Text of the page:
This is something that has bothered me a lot recently, and I question whether it's good UX design or not. I'm not a huge Twitter user and very rarely log into the service. However, I sometimes am curious what the general consensus is on a particular hot topic, or if something of local significance is being talked about on the site. As such, I like to search Twitter now and again to see where people's opinion's lie. However, I don't see anywhere on the site's main page a search option, nor any links that get you to such an option. Granted, if you are signed into the service, a search box is clearly present at the top of the screen. However, I'm curious if this design of requiring you to log in first ultimately hurts the user experience?

I know you can go directly to http://twitter.com/search to get to a search box without logging in, but I really don't understand why they don't link to that on their main page. Are there good reasons from a UX perspective as to why you would do that?

1 Answer 1


I think it is more an issue of performance. Have you ever seen the famous "fail whale" on the Twitter site? Every now and then twitter os "over capacity". Displaying the most recent tweets to every user is a tough job, seen from the infrastructure perspective. So I am pretty sure they try to optimize performance whereever possible. Now searching something in a really big database is a very "expensive" task.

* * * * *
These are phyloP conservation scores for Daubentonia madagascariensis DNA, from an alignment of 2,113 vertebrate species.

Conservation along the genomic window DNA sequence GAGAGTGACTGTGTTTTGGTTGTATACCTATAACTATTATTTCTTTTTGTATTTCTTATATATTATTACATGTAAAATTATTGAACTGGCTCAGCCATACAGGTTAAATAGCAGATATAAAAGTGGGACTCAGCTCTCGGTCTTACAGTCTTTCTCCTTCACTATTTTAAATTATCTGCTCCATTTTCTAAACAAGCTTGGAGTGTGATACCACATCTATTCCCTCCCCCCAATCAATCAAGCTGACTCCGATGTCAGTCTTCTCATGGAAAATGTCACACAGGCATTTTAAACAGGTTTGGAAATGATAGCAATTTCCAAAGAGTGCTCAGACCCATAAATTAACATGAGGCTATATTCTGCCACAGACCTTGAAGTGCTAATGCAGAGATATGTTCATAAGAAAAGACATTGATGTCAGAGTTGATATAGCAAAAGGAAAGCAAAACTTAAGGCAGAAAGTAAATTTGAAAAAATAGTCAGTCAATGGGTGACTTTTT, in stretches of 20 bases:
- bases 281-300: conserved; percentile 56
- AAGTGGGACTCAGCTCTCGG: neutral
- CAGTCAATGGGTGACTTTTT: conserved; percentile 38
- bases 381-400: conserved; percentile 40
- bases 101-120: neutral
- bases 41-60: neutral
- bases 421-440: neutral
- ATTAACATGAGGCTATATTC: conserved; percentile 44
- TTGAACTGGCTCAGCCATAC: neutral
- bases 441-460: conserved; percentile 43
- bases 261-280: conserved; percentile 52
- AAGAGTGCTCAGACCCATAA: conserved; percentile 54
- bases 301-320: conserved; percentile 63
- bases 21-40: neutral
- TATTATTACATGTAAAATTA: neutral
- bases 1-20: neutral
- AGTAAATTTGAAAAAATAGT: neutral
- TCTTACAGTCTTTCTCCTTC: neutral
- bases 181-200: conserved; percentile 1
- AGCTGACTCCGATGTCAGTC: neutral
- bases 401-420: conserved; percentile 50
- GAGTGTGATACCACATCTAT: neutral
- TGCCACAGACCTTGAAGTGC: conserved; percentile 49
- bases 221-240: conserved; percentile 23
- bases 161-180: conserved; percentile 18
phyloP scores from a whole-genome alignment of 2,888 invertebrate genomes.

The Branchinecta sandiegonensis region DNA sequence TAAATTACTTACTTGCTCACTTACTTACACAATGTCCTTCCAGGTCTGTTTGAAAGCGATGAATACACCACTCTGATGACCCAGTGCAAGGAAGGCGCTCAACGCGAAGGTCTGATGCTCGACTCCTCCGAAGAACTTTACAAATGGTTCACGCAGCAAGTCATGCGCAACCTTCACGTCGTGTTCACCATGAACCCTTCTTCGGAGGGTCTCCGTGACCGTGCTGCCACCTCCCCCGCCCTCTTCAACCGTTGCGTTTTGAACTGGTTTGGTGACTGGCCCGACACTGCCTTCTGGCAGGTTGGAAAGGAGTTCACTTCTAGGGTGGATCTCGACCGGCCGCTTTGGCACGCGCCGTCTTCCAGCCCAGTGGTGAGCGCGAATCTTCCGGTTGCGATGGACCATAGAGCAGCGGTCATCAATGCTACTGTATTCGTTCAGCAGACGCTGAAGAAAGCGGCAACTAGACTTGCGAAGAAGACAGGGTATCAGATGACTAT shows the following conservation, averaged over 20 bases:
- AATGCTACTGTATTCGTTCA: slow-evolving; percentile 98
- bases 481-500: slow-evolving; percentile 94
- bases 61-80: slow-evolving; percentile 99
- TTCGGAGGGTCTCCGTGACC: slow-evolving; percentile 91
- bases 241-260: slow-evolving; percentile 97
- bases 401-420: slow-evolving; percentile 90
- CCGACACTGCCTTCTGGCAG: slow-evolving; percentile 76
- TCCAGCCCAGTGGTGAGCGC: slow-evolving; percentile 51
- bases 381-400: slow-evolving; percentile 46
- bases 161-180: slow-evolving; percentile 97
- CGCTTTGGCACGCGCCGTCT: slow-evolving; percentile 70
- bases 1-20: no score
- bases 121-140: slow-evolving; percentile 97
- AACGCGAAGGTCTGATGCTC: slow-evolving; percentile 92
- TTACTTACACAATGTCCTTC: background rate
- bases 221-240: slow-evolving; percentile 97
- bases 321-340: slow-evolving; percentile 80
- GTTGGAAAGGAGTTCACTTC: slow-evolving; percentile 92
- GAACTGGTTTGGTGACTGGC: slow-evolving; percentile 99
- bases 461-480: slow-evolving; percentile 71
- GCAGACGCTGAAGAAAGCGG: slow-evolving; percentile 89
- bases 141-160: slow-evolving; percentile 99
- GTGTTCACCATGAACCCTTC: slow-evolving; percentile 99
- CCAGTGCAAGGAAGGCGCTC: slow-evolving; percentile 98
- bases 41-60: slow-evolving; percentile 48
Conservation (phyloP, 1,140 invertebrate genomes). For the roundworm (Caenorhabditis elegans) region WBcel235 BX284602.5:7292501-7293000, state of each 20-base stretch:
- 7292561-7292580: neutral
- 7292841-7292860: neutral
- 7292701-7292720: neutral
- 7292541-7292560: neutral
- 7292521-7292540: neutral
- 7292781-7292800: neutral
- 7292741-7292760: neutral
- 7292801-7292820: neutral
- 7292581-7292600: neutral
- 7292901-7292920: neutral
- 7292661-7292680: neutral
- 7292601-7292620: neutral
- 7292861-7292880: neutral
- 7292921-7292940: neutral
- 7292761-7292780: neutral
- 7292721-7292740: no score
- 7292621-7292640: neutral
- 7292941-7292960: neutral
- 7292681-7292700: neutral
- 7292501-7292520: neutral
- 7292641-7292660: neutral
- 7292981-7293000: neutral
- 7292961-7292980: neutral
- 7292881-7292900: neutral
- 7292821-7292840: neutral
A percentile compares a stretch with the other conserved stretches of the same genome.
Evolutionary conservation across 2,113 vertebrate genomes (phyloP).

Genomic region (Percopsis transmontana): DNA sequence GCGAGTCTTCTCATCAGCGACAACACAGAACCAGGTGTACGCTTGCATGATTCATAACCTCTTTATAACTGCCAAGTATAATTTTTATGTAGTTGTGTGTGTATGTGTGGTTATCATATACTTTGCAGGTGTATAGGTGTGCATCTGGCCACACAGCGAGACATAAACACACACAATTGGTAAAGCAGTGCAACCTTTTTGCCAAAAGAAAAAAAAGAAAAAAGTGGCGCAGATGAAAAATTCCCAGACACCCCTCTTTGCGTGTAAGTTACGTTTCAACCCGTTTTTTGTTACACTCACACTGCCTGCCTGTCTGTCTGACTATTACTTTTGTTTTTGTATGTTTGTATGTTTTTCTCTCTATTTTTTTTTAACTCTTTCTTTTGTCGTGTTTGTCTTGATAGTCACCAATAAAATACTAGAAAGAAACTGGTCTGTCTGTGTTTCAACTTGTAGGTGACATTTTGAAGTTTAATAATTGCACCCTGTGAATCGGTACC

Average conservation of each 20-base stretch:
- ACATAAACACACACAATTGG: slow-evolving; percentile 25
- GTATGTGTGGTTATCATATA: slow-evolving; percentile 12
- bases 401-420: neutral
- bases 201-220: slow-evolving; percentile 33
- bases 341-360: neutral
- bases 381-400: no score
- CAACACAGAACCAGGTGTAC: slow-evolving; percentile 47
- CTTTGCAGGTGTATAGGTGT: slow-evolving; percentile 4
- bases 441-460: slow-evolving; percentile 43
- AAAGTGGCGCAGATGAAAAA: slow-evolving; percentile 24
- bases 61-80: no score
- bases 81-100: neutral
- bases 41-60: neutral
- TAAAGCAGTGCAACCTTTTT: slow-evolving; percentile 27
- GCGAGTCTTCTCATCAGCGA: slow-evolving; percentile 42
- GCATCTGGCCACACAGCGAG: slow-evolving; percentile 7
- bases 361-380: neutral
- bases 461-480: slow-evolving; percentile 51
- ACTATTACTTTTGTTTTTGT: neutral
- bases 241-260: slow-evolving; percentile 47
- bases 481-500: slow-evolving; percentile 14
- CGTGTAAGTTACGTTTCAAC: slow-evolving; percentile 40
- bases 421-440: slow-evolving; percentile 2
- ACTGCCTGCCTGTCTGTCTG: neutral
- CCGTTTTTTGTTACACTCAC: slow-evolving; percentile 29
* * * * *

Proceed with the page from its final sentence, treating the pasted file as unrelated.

My conclusion is that they don't show it to everyone at first sight to decrease the search traffic and improe performance. Besides, a well-performing website has a better ux than an bad performance website, so maybe hiding the search box for some make a better ux for all the other users.

  • I would rather think it's a question of marketing than saving performance. "Forcing" users to register to grow their user base. Commented Jun 18, 2012 at 14:26
  • As @Derek wrote, you can access the search page, even if you are not logged in. It's just not linked or displayed directly on the page. But maybe registered users see it as a comfort feature that they can see it directly :-)
    – Michael
    Commented Jun 18, 2012 at 14:30
  • yes, and registering to the site (something that "all" service providers are after) will provide a user with that comfort. It's simply a way to get more users to sign up to the site. I'm sorry but I don't buy the performance argument, maybe I'm wrong but I don't think so. Commented Jun 18, 2012 at 14:44
  • I agree that this may well be about managing users' expectations. For whatever reasons (poor computational resources could be one), Twitter search can be really quite flakey, such as not showing all relevant tweets — and these days the extent to which you can search back in time is very limited, so maybe they just don't want to make the search feature prominent when it has such capacity to disappoint? Commented Jun 18, 2012 at 17:03
  • The points all three of you make are thought-provoking and probably all contribute to why the search feature is hidden. Michael pointed out a performance aspect that I hadn't thought of before, while @AndroidHustle's point about marketing is similar to what I've been suspecting. (On the other hand, Twitter may simply be thinking that no one wants to search through tweets if they don't already belong to the site, so they may have tucked that functionality away to keep the front page design simple.) And finiteattention - that's an excellent point about managing user expectations.
    – Derek
    Commented Jun 18, 2012 at 19:05

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